While I concurrently study the Tulsa Zoning Code Update Public Review Draft and news from around America that involves zoning codes, one common theme emerges – a disharmony exists between citizens and their local government and between citizens and other citizens.
The question is why do we need a zoning code at all, and the answer should be to create order and to protect property rights – but the headlines are full of examples showing that order (or perhaps we should call it peace) and protection of property rights have become victims of the system we call zoning codes and comprehensive plans. Here are some examples.
In California, the California Building Industry Association (CBIA) sued the City of San Jose for requiring developers building more than 20 units to offer at least 15 percent of those units at lower than market value. This “inclusionary” practice essentially says that developers must add the losses incurred by the discounts offered to lower-income families to the other units in the development. The purpose is to make housing more “affordable” (which in government speak means subsidized) and to force the rich to live among the poor.
The CBIA’s lawsuit claimed that the practice was unconstitutional and amounted to a taking, similar to the taking by eminent domain. In this case, developers must either pass the cost of providing lower-than-market housing on to other customers or absorb the loss themselves. They won the case in the first round, but lost when the city appealed.
In another case, a Christmas tree farm operator expanded his business by offering weddings and other events on his 110-acre property. Neighbors complained and the owners of the tree farm were told that they could no longer provide the services because weddings and other events were “not accessory uses.”
In that case, the owners lost in court because the extra activities they offered were not “ancillary to the farm operation” and therefore did not meet the definitions of agriculture or agri-tourism.
In still another case, a property owner who had not obtained a building permit was turned into their city by another citizen. After obtaining the permit, the property owner requested the name of the person who made the complaint, but was denied the information. At the appeals court level, the property owner finally prevailed when the city was ordered to release the information, and that the city had committed an abuse of discretion.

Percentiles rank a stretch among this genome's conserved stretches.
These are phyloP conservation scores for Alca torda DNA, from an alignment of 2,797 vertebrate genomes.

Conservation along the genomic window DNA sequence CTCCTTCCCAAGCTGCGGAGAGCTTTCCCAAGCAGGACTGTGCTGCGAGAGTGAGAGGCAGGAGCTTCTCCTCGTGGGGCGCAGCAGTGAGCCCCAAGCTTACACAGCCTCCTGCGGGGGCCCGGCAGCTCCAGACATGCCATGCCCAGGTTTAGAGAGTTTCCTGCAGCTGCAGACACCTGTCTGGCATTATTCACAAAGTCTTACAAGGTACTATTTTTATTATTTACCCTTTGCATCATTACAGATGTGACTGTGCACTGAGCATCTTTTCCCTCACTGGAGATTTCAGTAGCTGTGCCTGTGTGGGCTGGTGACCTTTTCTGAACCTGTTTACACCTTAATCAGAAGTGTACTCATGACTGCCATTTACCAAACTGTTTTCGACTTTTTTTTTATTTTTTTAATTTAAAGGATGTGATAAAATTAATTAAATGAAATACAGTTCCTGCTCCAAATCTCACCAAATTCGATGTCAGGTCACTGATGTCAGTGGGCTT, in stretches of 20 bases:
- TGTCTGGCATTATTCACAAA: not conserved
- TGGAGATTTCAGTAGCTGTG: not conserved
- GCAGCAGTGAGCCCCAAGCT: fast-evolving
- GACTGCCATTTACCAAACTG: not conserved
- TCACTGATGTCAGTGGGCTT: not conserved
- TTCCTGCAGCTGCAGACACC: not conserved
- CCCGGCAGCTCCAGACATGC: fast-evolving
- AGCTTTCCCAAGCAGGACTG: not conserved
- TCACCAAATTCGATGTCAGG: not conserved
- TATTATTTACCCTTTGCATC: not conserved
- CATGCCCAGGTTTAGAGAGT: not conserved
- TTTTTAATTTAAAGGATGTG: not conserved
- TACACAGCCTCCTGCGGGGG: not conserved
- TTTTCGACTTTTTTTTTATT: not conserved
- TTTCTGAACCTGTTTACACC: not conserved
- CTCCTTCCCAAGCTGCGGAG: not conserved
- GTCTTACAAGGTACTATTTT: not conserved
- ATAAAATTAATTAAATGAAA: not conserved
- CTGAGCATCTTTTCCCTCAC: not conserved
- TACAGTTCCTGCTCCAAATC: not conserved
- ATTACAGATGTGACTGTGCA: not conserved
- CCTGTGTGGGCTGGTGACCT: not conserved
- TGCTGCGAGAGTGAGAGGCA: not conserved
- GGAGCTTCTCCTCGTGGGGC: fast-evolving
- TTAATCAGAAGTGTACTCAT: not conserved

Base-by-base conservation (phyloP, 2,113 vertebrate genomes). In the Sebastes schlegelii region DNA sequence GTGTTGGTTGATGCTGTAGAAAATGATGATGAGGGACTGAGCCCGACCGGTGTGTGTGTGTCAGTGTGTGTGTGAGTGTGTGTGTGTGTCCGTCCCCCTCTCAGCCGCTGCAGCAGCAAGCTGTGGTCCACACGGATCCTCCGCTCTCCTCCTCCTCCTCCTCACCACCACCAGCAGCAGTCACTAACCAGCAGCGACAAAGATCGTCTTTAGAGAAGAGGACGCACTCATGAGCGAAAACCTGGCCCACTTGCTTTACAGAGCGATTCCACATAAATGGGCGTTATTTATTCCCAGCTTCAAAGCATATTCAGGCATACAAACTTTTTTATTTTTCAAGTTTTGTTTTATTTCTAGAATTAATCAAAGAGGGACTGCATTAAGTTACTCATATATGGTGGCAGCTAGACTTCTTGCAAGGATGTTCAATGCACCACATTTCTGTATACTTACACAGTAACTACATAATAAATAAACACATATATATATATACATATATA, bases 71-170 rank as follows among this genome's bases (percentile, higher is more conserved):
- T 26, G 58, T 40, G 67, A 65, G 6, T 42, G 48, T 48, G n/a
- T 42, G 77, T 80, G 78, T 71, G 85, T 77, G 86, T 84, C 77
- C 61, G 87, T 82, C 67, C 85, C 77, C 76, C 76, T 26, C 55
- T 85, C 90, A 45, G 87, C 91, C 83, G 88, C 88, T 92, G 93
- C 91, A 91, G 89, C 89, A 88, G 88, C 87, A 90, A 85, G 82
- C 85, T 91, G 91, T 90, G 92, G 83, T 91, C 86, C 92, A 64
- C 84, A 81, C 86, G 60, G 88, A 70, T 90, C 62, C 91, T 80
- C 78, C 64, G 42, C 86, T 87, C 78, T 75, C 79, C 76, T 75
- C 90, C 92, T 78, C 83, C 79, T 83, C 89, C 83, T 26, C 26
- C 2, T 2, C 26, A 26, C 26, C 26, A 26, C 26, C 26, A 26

Perhaps one of the most outrageous examples of government overreach is found in Santa Monica, California, where city officials have been trying for decades to close its municipal airport. According to a report on the Aircraft Owners and Pilots Association (AOPA), the airport “supports more than 1,500 jobs and 175 businesses” and “the airport generates $250 million in economic activity each year, and reduces congestion in the air and on the roads that would otherwise increase if traffic were to be diverted elsewhere in the busy Los Angeles area.” Initially, Santa Monica attempted to ban small business jets from operating at the airport, but were prohibited by the courts from doing so. City officials claim that the airport needs to be closed due to complaints about noise, but the real reason they want the land is not apparent in report. It is, however, clear that they want the land for something else.
If the purpose of zoning codes and comprehensive plans is to create order and protect property rights, it is not evident in these examples. The truth is, American cities are redefining what property rights are, and they are forcing citizens into situations where they must either capitulate or fight to use their properties in a reasonable manner and according to their own interpretation of the highest and best use of their property. Unfortunately, if a property owner is not wealthy enough to hire legal counsel and file lawsuits, their rights that are guaranteed in the Constitution become a moot point.
It may be that well-intentioned city officials and others seek to create the orderly development of their city through the use of zoning codes and comprehensive plans, but that very system imparts too much power in the city government, or even worse, in too few individuals in city government. We are evolving into a system whereby government does not protect property values by preventing harmful activities, to one that predestines the use of property to the use that best suits the government rather than the property owner, even after the owner has made an investment for some other use of the property.
The danger is that we have also evolved to a point that we believe that this is all normal, when there is a much better way. More on that next week.